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IRS sending 1099-INTs to taxpayers who got interest added to tax refunds

1099-INT interest income form
Every payer of $10 or more in interest earnings, even the Internal Revenue Service, should issue recipients a Form 1099-INT.

Some taxpayers who had to wait extra long last year for their 2020 tax year refunds got a bit more than they expected.

Where it took the Internal Revenue Service more than 45 days from the return's due date — which was May 17, 2021 — to issue the refund, the agency had to add interest to the amount it eventually delivered.

This filing season, however, the IRS is looking to get some of those interest payments back. The agency is issuing 1099-INT forms to all taxpayers who got interest of at least $10 added to last year's refunds.

Likely 1099-INT recipients: During 2021, several groups of people could be getting IRS 1099-INT forms.

There are taxpayers who got interest payments on their regular refunds that the agency was slow in delivering due to COVID-19 pandemic processing delays.

Then there are those early filers who got unemployment benefits and whose tax liability had to be recalculated, and refunds issued, after the American Rescue Plan Act excluded some of those 2020 benefits from federal tax.

Earnings level, timing: Ten bucks or more is the same earnings trigger for all reportable interest payments. In most cases, you should have received the 1099-INT, and other statements, by now. They were to be issued by Jan. 31.

However, the IRS notes that because it is dealing with mailing issues and other factors, taxpayers who got interest added to their refunds may continue to see the agency's 1099-INTs arrive via the U.S. Postal Service through February.

The main thing here, as with all types of third-party tax reporting documents, is not to ignore them. These statements are copied to the IRS and it's how Uncle Sam's tax collector verifies what you report on your Form 1040.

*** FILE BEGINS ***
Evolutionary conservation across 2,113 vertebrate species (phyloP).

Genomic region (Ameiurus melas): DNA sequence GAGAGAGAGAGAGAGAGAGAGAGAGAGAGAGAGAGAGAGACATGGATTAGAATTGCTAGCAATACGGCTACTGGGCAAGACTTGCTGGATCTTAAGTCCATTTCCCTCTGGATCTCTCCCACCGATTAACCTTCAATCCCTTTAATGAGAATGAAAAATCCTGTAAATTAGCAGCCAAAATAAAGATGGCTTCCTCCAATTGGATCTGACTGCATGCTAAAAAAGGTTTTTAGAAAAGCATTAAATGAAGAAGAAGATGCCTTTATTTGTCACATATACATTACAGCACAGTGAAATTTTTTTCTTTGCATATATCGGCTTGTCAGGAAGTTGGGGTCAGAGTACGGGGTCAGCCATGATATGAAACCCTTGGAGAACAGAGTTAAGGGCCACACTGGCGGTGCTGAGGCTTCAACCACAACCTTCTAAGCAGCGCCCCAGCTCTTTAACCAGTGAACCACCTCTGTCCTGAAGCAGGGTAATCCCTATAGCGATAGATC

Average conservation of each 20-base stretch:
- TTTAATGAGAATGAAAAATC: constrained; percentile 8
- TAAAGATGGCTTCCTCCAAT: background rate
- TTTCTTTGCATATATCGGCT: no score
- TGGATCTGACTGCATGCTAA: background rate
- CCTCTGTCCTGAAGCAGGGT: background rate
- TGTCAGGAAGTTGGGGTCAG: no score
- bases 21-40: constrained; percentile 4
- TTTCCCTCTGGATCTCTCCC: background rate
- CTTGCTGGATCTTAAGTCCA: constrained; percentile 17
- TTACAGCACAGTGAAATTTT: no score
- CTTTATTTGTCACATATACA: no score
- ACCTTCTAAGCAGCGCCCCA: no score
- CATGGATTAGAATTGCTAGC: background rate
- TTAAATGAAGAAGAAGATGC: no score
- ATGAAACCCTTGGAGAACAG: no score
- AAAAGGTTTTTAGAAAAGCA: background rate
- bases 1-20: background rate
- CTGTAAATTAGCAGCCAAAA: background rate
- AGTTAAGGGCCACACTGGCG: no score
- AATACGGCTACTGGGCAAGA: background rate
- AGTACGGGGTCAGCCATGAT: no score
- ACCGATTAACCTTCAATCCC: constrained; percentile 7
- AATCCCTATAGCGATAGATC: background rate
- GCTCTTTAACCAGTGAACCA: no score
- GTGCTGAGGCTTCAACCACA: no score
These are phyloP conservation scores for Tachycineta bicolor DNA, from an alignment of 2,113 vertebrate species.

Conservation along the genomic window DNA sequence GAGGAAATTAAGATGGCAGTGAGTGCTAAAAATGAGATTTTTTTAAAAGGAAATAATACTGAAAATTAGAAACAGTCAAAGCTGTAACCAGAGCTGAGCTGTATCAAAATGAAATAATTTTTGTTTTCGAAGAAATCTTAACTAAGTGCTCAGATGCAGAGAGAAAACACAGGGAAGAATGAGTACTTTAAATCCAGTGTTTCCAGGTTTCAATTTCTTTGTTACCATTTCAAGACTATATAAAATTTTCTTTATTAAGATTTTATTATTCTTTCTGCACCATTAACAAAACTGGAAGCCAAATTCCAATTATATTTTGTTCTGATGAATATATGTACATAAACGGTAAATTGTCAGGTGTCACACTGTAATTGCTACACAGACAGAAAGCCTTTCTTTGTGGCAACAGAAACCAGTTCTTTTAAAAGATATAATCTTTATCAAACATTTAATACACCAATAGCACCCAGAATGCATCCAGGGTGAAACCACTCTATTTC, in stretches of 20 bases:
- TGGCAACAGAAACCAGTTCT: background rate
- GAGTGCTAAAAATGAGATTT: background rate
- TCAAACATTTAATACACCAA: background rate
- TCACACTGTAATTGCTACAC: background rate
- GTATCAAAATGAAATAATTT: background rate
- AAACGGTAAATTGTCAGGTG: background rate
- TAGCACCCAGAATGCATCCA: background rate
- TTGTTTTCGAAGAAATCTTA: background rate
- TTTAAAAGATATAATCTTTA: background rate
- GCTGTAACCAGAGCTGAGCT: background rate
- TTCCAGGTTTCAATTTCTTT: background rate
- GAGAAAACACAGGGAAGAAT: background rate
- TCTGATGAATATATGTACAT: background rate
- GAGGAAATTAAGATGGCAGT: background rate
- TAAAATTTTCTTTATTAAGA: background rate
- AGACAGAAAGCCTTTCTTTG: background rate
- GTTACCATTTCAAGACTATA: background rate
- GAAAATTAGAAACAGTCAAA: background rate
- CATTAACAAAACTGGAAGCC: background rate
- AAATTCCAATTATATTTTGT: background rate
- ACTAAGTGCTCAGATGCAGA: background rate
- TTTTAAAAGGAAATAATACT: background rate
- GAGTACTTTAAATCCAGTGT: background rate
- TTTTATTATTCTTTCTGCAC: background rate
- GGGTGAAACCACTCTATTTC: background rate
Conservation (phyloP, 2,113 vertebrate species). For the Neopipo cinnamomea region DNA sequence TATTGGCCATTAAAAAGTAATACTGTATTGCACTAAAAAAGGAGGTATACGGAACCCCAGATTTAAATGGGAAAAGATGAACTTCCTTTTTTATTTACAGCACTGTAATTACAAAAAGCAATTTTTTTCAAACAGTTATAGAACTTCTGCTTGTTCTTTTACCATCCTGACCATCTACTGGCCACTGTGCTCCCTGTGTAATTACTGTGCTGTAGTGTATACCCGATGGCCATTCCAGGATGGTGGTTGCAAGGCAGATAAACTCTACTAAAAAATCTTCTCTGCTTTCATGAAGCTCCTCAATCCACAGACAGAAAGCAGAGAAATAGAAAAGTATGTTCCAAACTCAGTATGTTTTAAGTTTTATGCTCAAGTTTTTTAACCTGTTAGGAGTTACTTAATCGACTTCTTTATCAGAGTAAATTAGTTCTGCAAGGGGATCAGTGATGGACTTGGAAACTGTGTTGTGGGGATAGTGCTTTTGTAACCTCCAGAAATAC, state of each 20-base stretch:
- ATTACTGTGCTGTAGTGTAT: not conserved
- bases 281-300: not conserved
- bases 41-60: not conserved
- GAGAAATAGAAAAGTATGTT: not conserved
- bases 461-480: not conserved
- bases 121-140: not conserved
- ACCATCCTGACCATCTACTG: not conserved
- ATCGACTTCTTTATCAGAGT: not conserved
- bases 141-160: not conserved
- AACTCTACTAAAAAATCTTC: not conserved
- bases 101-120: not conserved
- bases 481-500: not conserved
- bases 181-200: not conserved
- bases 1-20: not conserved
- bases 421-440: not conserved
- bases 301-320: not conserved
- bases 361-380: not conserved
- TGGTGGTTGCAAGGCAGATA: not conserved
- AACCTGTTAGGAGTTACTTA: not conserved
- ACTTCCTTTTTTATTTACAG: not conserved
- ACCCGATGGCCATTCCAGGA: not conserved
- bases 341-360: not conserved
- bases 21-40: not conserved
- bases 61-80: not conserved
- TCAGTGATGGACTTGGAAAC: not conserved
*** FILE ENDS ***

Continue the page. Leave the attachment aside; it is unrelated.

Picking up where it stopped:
Discrepancies between your return and 1099 amounts will get you another, more unwelcome notice that could result in you owing the IRS interest on underpaid 2021 taxes.

Yeah, it doesn't seem quite right that you owe on what the IRS paid you for its delay. But, under the law, interest income is taxable, and that includes payments from the IRS. Hey, that's why we have the well-known saying that taxes, like life, aren't always fair.

And technically, even if you got less than $10 in interest on your late refund, you still should report the amount. Just because you didn't get an official form for the $9.99 or less, doesn't mean the money is tax free.

Interest calculations: The IRS hasn't said how much in interest it paid on late refunds. Those numbers will be tallied later. But given that the agency's return processing backlog due to the last couple of years of COVID-19 precautions was in the millions, it could be a hefty sum.

Every year, the agency ends up paying interest to taxpayers. For fiscal year 2019, it shelled out $2.1 billion in interest on refunds. During FY 2020, the latest year with complete data in the IRS' Statistics of Income report and which covered the start of the coronavirus pandemic and its effects on tax filing, the agency paid out $3.1 billion extra in interest.

But don't be fooled by those billions. That interest amount was spread among refunds issued to all types of taxpayers: individual, business, estate and trust, gift, excise, and employment tax refunds.

On an individual basis, which is what concerns most of the ol' blog's readers, the IRS interest rate hovered around 3 percent last year. Using the 2021 average refund amount of $2,815 as an example, the interest at that annual percentage yield, or APY, comes to $7 for every month the refund is delayed beyond the tax season filing deadline.

If you got more than the average refund amount, or it took the IRS several months to get you the refund, be on the lookout for the agency's 1099-INT.

You also might find these items of interest:

 

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